Forecourt: MG GS

Forecourt: MG GS

Sophie Williamson-Stothert finds MG’s new SUV holds its own in a number of areas – but there’s still some work to do to appeal to UK buyers.

What is it?

This is the MG GS. With sales of the MG3 and 6 dwindling, this is the brand’s chance at reaching its goal of becoming a 20,000-car manufacturer in the next five years. Taking on the market leaders in the ever-expanding SUV segment, the GS comes with an attractive starting price of £14,995, making it the cheapest in its sector.

What’s under the bonnet?

Available with a 1.5-litre turbocharged petrol engine, the GS is designed to appeal to buyers in a growing part of the segment – those in the market for a manual petrol. The unit was designed in collaboration with General Motors and produces an impressive 166bhp. The GS is available with a six-speed manual gearbox and also debuts the brand’s first seven-MGspeed dry dual-clutch automatic transmission, which is available on the top-spec Exclusive and priced at £20,995. Against its rivals, the GS holds its own in a number of areas. It boasts more torque than its two-wheel-drive petrol competitors with 250Nm, it has a competitive CO2 rating of 139g/km for the manual and 141g/km for the DCT and is capable of towing 1,750kg.

What’s the spec like?

The GS is available in three specifications, priced from £14,995 for the entry-level Explore, £17,495 for the Excite and £19,995 for the range-topping Exclusive. Designed and engineered in Longbridge, Birmingham, the GS boasts a bold stance and striking detailing, clearly distinguishing it from its competitors on the road. The entry-level Explore is equipped with cruise control, automatic headlamps and air conditioning as standard, while the mid-range Excite adds DAB radio, Bluetooth connectivity and rear parking sensors. Step up to the Exclusive and buyers gain leather sports seats, an iGO navigation system and have the choice of MG’s six-speed manual or the brand’s first seven-speed DCT gearbox. It also benefits from a practical 1,336-litre boot space, which is a key selling point for young families.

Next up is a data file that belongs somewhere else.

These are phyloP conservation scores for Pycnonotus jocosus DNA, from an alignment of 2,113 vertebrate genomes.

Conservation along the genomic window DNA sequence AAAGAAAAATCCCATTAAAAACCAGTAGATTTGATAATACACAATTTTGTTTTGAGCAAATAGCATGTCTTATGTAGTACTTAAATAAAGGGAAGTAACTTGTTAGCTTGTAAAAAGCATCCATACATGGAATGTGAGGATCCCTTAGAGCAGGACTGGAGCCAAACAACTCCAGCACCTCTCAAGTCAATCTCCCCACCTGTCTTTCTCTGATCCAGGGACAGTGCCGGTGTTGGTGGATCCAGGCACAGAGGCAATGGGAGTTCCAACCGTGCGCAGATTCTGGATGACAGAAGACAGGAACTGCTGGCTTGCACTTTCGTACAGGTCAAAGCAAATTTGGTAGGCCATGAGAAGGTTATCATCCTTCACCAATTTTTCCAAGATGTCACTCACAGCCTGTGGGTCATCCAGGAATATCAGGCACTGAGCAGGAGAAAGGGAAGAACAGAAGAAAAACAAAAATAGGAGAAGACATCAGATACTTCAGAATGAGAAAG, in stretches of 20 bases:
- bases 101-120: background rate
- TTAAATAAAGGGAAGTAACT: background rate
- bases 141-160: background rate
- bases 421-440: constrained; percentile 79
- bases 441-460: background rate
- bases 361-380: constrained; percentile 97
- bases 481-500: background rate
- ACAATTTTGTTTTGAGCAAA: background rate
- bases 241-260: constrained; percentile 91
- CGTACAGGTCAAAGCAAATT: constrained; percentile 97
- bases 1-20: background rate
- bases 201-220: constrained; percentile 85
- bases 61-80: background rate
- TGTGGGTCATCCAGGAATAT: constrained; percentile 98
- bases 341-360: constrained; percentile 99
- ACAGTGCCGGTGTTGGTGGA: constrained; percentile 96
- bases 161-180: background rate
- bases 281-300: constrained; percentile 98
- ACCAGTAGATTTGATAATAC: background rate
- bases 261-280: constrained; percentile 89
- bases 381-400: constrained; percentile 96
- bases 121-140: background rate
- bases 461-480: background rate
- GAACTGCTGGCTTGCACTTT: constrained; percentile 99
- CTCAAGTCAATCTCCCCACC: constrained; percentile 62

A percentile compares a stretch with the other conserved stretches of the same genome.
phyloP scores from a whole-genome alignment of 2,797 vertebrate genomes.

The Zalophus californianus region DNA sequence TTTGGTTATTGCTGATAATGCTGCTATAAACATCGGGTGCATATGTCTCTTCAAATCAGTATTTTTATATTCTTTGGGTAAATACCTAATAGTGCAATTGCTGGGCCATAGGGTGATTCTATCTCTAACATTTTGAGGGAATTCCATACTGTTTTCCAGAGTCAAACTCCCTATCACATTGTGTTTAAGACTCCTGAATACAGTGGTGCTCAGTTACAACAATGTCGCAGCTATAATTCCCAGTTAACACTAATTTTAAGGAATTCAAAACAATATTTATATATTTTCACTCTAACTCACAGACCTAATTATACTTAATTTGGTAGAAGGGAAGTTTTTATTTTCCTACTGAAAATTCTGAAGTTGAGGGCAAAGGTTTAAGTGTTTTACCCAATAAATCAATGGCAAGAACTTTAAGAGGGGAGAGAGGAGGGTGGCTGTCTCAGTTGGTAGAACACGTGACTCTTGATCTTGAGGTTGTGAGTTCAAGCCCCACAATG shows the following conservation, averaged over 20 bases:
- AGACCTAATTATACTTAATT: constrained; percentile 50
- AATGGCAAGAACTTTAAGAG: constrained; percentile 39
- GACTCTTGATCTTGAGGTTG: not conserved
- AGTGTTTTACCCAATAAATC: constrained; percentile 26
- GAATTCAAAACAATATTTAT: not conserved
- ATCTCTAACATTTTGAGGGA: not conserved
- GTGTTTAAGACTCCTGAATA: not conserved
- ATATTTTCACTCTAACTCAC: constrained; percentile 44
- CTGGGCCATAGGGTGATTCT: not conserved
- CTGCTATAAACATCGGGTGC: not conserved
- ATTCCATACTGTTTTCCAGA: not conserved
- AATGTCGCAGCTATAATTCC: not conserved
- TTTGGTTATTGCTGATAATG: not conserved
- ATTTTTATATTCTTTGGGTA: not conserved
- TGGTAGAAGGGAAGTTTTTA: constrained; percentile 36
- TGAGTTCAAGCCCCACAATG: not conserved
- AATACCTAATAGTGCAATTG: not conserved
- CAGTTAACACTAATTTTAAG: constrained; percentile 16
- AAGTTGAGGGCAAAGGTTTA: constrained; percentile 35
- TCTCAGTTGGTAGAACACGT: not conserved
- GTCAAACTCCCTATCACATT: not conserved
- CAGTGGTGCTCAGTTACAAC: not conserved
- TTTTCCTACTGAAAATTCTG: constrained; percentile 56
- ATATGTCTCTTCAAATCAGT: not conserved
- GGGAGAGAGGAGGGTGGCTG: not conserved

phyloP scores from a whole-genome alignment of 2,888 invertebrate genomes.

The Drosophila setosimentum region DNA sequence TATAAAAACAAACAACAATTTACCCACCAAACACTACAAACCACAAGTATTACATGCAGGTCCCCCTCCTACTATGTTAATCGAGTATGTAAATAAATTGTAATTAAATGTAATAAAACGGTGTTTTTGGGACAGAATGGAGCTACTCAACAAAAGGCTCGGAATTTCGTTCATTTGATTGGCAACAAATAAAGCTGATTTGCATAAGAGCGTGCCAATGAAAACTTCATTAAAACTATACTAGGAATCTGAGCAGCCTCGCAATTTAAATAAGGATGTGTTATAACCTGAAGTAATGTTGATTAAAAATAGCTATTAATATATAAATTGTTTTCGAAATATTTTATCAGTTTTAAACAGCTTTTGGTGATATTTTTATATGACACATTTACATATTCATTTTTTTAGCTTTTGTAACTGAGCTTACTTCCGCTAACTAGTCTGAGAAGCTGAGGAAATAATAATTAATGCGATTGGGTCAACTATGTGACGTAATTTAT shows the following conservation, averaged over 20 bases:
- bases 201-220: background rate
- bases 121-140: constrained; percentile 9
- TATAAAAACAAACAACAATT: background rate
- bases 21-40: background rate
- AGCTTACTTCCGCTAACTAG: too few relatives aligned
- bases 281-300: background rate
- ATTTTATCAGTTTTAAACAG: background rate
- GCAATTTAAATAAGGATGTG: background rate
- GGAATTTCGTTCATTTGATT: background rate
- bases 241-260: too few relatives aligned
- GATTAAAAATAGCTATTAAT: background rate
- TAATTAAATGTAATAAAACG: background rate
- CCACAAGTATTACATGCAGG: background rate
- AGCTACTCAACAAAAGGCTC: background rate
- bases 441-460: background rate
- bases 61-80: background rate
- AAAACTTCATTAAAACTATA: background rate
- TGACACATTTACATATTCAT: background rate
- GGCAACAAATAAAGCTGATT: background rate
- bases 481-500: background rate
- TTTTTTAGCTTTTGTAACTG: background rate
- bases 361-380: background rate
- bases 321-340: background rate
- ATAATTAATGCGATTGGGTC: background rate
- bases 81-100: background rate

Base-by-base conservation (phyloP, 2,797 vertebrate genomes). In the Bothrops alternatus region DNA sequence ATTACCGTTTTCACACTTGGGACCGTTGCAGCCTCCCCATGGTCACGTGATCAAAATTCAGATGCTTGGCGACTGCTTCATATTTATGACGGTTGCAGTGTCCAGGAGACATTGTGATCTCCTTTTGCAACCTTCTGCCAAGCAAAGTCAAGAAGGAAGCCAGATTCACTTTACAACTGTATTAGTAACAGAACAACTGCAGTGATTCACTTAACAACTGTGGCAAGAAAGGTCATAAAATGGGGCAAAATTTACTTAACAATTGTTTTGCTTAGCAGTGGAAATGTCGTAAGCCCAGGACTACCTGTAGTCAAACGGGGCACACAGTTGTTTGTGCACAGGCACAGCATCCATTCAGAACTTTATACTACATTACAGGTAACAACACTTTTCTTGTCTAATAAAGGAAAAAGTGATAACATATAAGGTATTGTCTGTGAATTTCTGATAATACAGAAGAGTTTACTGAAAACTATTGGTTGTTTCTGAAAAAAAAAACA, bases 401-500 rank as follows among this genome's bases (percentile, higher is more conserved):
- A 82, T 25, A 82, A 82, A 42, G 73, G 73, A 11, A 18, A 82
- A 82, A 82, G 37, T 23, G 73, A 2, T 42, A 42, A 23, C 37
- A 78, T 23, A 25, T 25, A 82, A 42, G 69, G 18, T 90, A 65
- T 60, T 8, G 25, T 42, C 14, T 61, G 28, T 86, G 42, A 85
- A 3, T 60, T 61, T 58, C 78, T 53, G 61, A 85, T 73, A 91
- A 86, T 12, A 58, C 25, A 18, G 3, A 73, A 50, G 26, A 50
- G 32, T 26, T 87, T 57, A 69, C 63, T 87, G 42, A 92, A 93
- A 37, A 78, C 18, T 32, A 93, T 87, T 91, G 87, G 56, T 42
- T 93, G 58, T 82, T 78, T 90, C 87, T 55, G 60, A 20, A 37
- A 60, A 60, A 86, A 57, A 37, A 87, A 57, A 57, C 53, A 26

What’s it like to drive?

Satisfactory. You won’t want to be too heavy on the accelerator, since this doesn’t do a lot of good to the fuel consumption, and you can’t help but feel a little disconnected from the wheels when cornering, as the steering wheel is a little on the light side. Other than that, and perhaps slightly too loose a ride, it was what you’d expect from a budget brand.

What do the press think?

According to Auto Express: ‘The MG GS is an SUV that offers plenty of practicality and equipment at a low price. It’s also comfortable and good to drive in town.’

What do we think?

MG is definitely aiming in the right direction, but in order for the GS to live up to the expectations laid by its competitors, it still has a little work to do. The foundations are there, but in order to appeal to the UK buyers, MG will need to step up the quality.

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